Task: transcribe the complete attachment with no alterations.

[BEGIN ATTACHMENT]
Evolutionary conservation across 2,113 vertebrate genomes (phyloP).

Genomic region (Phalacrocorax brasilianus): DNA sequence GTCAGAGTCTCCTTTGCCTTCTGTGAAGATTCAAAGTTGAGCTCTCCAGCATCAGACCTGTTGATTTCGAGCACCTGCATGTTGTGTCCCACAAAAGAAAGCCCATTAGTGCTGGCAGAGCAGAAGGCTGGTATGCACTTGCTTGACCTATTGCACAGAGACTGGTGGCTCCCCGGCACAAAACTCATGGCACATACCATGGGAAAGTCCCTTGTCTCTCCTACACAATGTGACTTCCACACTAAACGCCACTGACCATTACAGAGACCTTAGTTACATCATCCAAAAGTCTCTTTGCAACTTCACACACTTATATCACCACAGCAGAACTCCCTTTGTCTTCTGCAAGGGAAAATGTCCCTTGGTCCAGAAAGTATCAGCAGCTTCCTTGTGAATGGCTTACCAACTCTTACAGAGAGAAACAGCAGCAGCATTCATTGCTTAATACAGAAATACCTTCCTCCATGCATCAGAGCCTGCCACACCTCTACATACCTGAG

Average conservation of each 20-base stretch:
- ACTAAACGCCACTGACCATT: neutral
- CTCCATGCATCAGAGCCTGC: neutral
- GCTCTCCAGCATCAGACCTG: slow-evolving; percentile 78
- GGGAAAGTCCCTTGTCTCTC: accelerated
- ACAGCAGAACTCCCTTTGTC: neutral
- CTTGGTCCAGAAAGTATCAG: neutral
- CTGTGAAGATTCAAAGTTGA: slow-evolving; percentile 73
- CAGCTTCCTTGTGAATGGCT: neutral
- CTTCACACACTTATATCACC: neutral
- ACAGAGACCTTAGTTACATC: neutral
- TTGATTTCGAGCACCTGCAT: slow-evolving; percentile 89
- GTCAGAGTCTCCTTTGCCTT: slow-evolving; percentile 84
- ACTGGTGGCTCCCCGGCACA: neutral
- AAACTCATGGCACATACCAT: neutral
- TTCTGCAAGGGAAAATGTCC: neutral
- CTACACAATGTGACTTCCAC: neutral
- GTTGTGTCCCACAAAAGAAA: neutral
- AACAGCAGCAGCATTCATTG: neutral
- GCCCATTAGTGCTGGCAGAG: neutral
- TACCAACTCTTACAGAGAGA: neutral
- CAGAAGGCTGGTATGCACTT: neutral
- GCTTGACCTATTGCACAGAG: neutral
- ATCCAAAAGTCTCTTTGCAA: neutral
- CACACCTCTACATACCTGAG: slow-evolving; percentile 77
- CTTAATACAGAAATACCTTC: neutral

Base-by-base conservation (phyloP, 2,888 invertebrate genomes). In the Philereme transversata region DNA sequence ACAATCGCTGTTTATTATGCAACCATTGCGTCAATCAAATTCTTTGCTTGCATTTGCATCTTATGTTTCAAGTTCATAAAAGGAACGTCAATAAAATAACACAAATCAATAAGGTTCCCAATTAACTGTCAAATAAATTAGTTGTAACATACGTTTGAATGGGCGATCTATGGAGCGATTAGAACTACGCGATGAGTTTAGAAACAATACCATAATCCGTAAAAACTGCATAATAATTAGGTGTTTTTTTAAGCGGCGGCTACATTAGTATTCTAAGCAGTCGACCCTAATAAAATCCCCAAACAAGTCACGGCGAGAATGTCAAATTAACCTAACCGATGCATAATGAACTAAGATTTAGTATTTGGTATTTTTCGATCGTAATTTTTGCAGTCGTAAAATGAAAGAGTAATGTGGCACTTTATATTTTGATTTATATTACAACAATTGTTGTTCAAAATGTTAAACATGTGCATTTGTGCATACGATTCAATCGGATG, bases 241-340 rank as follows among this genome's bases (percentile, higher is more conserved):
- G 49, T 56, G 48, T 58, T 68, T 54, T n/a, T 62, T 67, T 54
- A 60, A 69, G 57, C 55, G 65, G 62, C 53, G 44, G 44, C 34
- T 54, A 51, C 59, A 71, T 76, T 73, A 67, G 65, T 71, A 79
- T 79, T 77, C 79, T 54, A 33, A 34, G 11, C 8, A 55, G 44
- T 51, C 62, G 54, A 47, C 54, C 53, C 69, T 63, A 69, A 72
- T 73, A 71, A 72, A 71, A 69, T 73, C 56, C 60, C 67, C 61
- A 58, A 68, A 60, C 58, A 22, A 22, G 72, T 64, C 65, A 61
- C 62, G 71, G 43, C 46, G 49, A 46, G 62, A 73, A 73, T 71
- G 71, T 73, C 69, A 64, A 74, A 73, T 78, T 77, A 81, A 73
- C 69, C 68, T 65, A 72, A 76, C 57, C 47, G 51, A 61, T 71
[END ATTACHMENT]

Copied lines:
Evolutionary conservation across 2,113 vertebrate genomes (phyloP).

Genomic region (Phalacrocorax brasilianus): DNA sequence GTCAGAGTCTCCTTTGCCTTCTGTGAAGATTCAAAGTTGAGCTCTCCAGCATCAGACCTGTTGATTTCGAGCACCTGCATGTTGTGTCCCACAAAAGAAAGCCCATTAGTGCTGGCAGAGCAGAAGGCTGGTATGCACTTGCTTGACCTATTGCACAGAGACTGGTGGCTCCCCGGCACAAAACTCATGGCACATACCATGGGAAAGTCCCTTGTCTCTCCTACACAATGTGACTTCCACACTAAACGCCACTGACCATTACAGAGACCTTAGTTACATCATCCAAAAGTCTCTTTGCAACTTCACACACTTATATCACCACAGCAGAACTCCCTTTGTCTTCTGCAAGGGAAAATGTCCCTTGGTCCAGAAAGTATCAGCAGCTTCCTTGTGAATGGCTTACCAACTCTTACAGAGAGAAACAGCAGCAGCATTCATTGCTTAATACAGAAATACCTTCCTCCATGCATCAGAGCCTGCCACACCTCTACATACCTGAG

Average conservation of each 20-base stretch:
- ACTAAACGCCACTGACCATT: neutral
- CTCCATGCATCAGAGCCTGC: neutral
- GCTCTCCAGCATCAGACCTG: slow-evolving; percentile 78
- GGGAAAGTCCCTTGTCTCTC: accelerated
- ACAGCAGAACTCCCTTTGTC: neutral
- CTTGGTCCAGAAAGTATCAG: neutral
- CTGTGAAGATTCAAAGTTGA: slow-evolving; percentile 73
- CAGCTTCCTTGTGAATGGCT: neutral
- CTTCACACACTTATATCACC: neutral
- ACAGAGACCTTAGTTACATC: neutral
- TTGATTTCGAGCACCTGCAT: slow-evolving; percentile 89
- GTCAGAGTCTCCTTTGCCTT: slow-evolving; percentile 84
- ACTGGTGGCTCCCCGGCACA: neutral
- AAACTCATGGCACATACCAT: neutral
- TTCTGCAAGGGAAAATGTCC: neutral
- CTACACAATGTGACTTCCAC: neutral
- GTTGTGTCCCACAAAAGAAA: neutral
- AACAGCAGCAGCATTCATTG: neutral
- GCCCATTAGTGCTGGCAGAG: neutral
- TACCAACTCTTACAGAGAGA: neutral
- CAGAAGGCTGGTATGCACTT: neutral
- GCTTGACCTATTGCACAGAG: neutral
- ATCCAAAAGTCTCTTTGCAA: neutral
- CACACCTCTACATACCTGAG: slow-evolving; percentile 77
- CTTAATACAGAAATACCTTC: neutral

Base-by-base conservation (phyloP, 2,888 invertebrate genomes). In the Philereme transversata region DNA sequence ACAATCGCTGTTTATTATGCAACCATTGCGTCAATCAAATTCTTTGCTTGCATTTGCATCTTATGTTTCAAGTTCATAAAAGGAACGTCAATAAAATAACACAAATCAATAAGGTTCCCAATTAACTGTCAAATAAATTAGTTGTAACATACGTTTGAATGGGCGATCTATGGAGCGATTAGAACTACGCGATGAGTTTAGAAACAATACCATAATCCGTAAAAACTGCATAATAATTAGGTGTTTTTTTAAGCGGCGGCTACATTAGTATTCTAAGCAGTCGACCCTAATAAAATCCCCAAACAAGTCACGGCGAGAATGTCAAATTAACCTAACCGATGCATAATGAACTAAGATTTAGTATTTGGTATTTTTCGATCGTAATTTTTGCAGTCGTAAAATGAAAGAGTAATGTGGCACTTTATATTTTGATTTATATTACAACAATTGTTGTTCAAAATGTTAAACATGTGCATTTGTGCATACGATTCAATCGGATG, bases 241-340 rank as follows among this genome's bases (percentile, higher is more conserved):
- G 49, T 56, G 48, T 58, T 68, T 54, T n/a, T 62, T 67, T 54
- A 60, A 69, G 57, C 55, G 65, G 62, C 53, G 44, G 44, C 34
- T 54, A 51, C 59, A 71, T 76, T 73, A 67, G 65, T 71, A 79
- T 79, T 77, C 79, T 54, A 33, A 34, G 11, C 8, A 55, G 44
- T 51, C 62, G 54, A 47, C 54, C 53, C 69, T 63, A 69, A 72
- T 73, A 71, A 72, A 71, A 69, T 73, C 56, C 60, C 67, C 61
- A 58, A 68, A 60, C 58, A 22, A 22, G 72, T 64, C 65, A 61
- C 62, G 71, G 43, C 46, G 49, A 46, G 62, A 73, A 73, T 71
- G 71, T 73, C 69, A 64, A 74, A 73, T 78, T 77, A 81, A 73
- C 69, C 68, T 65, A 72, A 76, C 57, C 47, G 51, A 61, T 71